Bad winter, good ice skating
Even a bad winter can have something good about it.
Ice skating, for instance.
Last winter was so warm our farm pond never froze over, at least not enough to skate on, not once. In a normal winter we might get one weekend of good ice skating. This winter we got three, all in February.
And by “good ice skating” I mean any ice skating, usually bad ice skating. The surface is rarely good, never perfect, often awful. Then there are the conditions: blizzards and frostbite temperatures so no one wants to brave the elements, or a warm spell and the surface turns to slush. As for the skaters, few are competent. The only one who can really skate is Seed. When we play ice hockey it’s often everyone against Seed, and even with no goalie Seed can win 13-0 if he wants to.
Not that any of those detriments stop everyone from having a wonderful time if we do manage to get up an ice skating party.
The beautiful thing about pond ice skating is its freedom. Wear skates or don’t. Lay down on the ice and gaze at the sky when you get tired. Eat snow. Race your dog. Pull tots on saucer sleds. Have a snowball fight. Play hockey or skate on your own or just sit on the dock and watch.
The only rule is don’t hurt anyone. That, and don’t go to the upper end, where the water comes in, because the ice is thin you’ll fall through, like young Harry Bailey did in It’s a Wonderful Life, and George may or may not be there to save you. And don’t go around the edges because it’s thin there, too, and you’ll step through, just your foot. And no slapshots with the puck because you’ll knock some kid’s teeth out. And don’t walk on the concrete with those borrowed skates because it will dull them and they’re not very sharp anyway.
Yes, freedom to do whatever you want is what makes pond ice skating so much fun.
I SHOULD HAVE taken a picture all those years ago, but I still can still call up the image in my mind’s eye: my dad standing forlornly on the dock, a coil of rope in his hand, the Guardian, watching Honey and I skate with the kids when they were little. Ol’ Food made him do it, worried that we would fall through the ice. He must have stood there for an hour before he got cold went home.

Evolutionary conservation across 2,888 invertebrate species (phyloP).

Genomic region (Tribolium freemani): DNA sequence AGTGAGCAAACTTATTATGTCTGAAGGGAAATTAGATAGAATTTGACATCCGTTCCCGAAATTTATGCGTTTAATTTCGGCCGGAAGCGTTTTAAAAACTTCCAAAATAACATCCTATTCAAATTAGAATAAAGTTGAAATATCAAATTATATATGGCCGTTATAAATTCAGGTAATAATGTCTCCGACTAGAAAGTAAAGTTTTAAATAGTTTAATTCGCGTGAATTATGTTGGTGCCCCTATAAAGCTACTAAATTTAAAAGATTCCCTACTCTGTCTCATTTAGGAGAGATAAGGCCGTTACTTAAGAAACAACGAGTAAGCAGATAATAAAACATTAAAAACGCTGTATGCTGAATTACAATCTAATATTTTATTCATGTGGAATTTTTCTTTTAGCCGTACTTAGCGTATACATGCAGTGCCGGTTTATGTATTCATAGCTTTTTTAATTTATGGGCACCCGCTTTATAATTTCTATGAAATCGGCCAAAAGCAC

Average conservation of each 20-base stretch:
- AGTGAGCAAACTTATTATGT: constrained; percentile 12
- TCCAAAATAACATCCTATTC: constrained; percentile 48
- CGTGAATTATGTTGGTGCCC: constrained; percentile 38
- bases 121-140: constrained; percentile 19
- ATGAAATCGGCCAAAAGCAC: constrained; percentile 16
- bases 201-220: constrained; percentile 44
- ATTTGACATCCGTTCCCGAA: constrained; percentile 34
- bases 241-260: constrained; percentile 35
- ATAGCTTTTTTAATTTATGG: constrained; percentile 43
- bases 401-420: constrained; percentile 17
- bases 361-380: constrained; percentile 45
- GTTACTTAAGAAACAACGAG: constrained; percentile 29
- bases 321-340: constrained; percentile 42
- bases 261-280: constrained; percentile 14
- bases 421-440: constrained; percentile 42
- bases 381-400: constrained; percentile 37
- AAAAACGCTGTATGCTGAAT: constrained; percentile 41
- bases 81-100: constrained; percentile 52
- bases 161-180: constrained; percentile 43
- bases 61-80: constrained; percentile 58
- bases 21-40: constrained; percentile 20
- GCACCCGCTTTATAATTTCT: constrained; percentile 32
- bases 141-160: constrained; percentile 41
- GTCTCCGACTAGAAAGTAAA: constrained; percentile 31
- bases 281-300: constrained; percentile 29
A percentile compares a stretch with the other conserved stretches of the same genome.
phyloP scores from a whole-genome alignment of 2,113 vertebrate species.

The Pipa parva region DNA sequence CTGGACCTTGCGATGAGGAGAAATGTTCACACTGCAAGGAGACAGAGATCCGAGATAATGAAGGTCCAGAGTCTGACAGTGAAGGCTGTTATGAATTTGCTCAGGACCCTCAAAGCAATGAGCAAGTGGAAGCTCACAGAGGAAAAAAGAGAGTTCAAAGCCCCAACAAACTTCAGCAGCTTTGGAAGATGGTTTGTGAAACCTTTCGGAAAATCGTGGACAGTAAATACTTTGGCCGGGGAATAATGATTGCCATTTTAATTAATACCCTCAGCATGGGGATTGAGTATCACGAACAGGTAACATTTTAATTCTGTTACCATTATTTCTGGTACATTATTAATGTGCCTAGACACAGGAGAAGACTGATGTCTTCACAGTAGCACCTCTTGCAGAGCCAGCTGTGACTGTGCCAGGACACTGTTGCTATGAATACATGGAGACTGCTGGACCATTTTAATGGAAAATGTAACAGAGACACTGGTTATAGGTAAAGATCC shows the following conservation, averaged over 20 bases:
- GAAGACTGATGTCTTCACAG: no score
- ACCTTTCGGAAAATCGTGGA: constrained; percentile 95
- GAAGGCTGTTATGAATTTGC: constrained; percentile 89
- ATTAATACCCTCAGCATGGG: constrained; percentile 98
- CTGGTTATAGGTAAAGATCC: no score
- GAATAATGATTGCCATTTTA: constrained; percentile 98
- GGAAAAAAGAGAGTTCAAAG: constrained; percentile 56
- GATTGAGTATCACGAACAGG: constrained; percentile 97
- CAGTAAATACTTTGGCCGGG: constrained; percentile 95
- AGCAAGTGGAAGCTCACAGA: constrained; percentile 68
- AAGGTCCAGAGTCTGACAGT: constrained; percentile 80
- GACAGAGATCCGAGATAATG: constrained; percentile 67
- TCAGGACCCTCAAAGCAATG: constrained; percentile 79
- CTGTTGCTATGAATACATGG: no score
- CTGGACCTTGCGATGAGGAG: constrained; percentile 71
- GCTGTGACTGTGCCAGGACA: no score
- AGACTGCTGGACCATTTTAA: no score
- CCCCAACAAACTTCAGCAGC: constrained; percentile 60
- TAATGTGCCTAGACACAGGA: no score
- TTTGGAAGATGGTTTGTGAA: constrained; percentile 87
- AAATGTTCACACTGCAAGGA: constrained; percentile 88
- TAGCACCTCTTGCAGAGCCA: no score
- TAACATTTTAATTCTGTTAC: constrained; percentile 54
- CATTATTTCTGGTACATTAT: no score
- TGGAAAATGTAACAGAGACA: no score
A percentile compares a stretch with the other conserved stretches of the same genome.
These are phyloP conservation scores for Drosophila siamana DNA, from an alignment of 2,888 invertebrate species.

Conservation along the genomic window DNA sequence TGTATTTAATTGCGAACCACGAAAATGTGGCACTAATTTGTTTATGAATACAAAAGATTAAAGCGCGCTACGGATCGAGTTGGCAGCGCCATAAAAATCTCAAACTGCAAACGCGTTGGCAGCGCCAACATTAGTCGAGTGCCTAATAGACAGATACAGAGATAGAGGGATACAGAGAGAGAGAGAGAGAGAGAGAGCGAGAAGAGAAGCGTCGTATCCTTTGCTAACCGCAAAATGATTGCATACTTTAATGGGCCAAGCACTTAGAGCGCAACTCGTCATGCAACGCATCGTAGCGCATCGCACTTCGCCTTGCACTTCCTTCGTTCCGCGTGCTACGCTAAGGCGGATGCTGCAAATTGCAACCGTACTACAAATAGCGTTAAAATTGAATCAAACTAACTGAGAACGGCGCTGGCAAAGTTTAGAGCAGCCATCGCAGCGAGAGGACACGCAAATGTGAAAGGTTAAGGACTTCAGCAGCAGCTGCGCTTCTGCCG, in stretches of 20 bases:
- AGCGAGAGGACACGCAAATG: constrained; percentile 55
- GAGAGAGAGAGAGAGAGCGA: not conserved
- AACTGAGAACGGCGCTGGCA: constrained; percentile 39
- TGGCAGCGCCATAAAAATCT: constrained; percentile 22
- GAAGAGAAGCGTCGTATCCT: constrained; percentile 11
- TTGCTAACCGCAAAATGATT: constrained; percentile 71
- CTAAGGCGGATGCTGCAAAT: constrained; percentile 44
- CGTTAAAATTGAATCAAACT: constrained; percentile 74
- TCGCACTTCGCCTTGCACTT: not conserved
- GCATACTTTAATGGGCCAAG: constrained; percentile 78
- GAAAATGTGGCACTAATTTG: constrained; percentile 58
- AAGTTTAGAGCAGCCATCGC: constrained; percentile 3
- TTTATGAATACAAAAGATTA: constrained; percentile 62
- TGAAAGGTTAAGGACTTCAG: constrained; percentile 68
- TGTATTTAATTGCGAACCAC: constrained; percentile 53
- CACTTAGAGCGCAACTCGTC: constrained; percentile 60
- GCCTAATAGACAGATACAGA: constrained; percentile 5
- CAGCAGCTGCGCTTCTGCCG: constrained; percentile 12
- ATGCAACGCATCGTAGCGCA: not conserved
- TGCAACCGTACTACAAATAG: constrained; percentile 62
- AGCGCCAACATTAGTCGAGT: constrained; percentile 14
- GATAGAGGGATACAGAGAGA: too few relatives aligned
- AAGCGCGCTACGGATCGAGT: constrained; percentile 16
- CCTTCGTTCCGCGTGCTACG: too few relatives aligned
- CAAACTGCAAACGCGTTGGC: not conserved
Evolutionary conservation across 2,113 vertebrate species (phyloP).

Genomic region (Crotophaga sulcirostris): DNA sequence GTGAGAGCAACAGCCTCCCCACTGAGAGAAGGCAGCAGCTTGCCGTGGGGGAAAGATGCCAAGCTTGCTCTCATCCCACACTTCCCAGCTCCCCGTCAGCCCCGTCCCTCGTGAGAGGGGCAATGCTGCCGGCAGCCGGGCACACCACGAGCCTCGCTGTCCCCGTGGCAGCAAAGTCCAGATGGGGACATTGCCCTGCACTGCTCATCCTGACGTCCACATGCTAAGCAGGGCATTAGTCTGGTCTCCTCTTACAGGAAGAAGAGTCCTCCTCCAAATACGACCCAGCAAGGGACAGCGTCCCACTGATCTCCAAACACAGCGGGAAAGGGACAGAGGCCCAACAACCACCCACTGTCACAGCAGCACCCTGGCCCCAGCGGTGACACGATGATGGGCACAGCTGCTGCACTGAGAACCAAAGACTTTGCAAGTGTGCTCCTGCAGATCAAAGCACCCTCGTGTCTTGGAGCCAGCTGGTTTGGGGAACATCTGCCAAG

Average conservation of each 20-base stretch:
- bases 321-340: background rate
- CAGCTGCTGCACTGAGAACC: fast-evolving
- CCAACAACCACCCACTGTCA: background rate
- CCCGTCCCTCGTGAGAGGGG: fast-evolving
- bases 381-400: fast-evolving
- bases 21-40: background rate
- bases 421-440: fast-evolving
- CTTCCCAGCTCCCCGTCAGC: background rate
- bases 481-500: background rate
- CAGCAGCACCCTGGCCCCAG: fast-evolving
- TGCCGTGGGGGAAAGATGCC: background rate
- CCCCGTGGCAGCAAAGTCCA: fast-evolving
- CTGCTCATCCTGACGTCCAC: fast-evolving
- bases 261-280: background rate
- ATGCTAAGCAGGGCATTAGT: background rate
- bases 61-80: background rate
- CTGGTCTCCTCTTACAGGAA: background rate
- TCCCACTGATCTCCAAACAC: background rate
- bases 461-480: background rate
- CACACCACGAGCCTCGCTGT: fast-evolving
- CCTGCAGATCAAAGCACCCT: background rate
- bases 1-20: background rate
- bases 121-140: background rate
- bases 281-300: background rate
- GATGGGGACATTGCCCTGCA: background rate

“How thick is the ice?” one visitor asked last Saturday.
“Thick enough,” I answered.
I have in the past chopped holes in the ice and actually measured its thickness, but not for years. I usually know when the ice is ready by how many days we’ve had freezing temperatures and how low those temperatures were. Seed can judge ice readiness as well as I.
My rule of thumb is that two and a half inches will hold a skating party. I’ve walked around on two inches but that’s a bit iffy. The deep freeze in which our area has lingered for the past three weeks has not allowed the ice to thaw at all, so now it’s probably four inches or better.
I only heard the ice pop once last weekend. I’m not sure anyone else heard it because it wasn’t a very loud pop. Often you can see as well as hear a crack travel through the ice, and that can be very disconcerting if you’re not used to it. Don’t worry, it’s just what ice does.
TWO PREACHERS showed up at one skating party years ago after Honey announced it at church. We always have extra ice skates for people to use, but the preachers weren’t dressed for skating anyway. They ventured tentatively out on the ice in their street shoes . . . until there was big pop! We laughed as they slipped and slid to get off the ice as fast as they could.
I told them, “That was just the ice saying hello,” but they didn’t go on the ice again.
Our stash of extra ice skates has grown over the years, even though I ruthlessly winnowed them last year, throwing out all the skates without mates, the cracked leather hockey skates that were old when Bobby Orr played, and the artificial leather skates that disuse had left in hard, twisted rigor mortis shapes.
We have – count ’em – 10 or 11 totes full of pretty nice skates to lend out, all sizes, figure and hockey, collected over the years at yard sales. Last summer when COVID was on the wane and we were making the rounds of garage sales up in Beaver, Pa., we came across a large tote of goalie gear and hockey skates for sale. A man’s sons had grown out of the skates, priced at a very reasonable $5 a pair. “Twenty dollars for the whole bunch?” I offered, and the seller agreed. Honey got his name and phone number so she could invite him to a skating party, which she did, though his crew couldn’t come last weekend.
Last Saturday and Sunday we had at 25-30 people on the ice, and two hockey rinks, with nets, cleared of snow, as well as a big circular rink for non-hockey players. Yesterday, Friday, I ran the snowblower to clear off the worst of the week’s snow accumulation, so that our crew of me, Seed and the grandsons had to shovel only about 45 minutes to finish clearing the ice.
Today 25 people turned out for another session of old-fashioned fun on the ice, and what did it cost any of us? A little effort, and help from an otherwise miserable winter.
(Fred Miller’s new book of 100 stories, “Falling Under Honey’s Spell,” is $10, available locally at Connie’s Kitchen, Davis Bros. Pharmacies, Frank’s Pastry, Giant Eagle Calcutta, Green Marble Coffee, Museum of Ceramics, Pottery City Antique Mall, and at fredmilleratlarge.com.)